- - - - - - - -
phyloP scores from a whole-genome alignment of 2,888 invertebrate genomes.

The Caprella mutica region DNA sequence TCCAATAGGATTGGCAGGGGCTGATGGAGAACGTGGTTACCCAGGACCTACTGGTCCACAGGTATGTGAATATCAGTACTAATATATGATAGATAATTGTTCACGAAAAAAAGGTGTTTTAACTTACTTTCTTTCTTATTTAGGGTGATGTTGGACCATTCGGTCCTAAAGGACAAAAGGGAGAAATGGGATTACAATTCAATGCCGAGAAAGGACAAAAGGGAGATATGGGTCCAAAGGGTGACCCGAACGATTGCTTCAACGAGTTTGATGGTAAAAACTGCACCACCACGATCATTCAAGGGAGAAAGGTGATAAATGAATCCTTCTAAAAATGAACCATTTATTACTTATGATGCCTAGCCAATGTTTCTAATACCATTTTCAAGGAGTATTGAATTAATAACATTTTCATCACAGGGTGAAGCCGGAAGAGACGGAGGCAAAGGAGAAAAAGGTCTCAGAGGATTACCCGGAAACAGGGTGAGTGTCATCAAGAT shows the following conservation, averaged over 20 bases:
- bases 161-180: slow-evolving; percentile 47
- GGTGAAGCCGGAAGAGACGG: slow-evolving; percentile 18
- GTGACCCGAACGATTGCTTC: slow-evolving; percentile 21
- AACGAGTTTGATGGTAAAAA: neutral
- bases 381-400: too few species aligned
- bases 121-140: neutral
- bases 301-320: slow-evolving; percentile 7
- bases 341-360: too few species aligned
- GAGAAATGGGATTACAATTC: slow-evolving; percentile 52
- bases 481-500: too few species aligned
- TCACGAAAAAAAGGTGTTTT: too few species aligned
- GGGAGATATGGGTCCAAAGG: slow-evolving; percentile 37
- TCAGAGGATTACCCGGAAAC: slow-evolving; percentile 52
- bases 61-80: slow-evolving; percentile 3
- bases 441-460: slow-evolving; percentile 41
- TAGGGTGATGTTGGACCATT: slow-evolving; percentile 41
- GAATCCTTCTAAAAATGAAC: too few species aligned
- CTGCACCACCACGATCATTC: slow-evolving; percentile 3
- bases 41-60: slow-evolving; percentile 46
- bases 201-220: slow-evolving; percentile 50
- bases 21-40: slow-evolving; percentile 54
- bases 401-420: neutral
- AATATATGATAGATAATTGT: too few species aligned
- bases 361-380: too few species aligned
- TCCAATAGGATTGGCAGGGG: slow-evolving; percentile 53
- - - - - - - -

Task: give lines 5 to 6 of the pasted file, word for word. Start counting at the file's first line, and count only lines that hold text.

- GTGACCCGAACGATTGCTTC: slow-evolving; percentile 21
- AACGAGTTTGATGGTAAAAA: neutral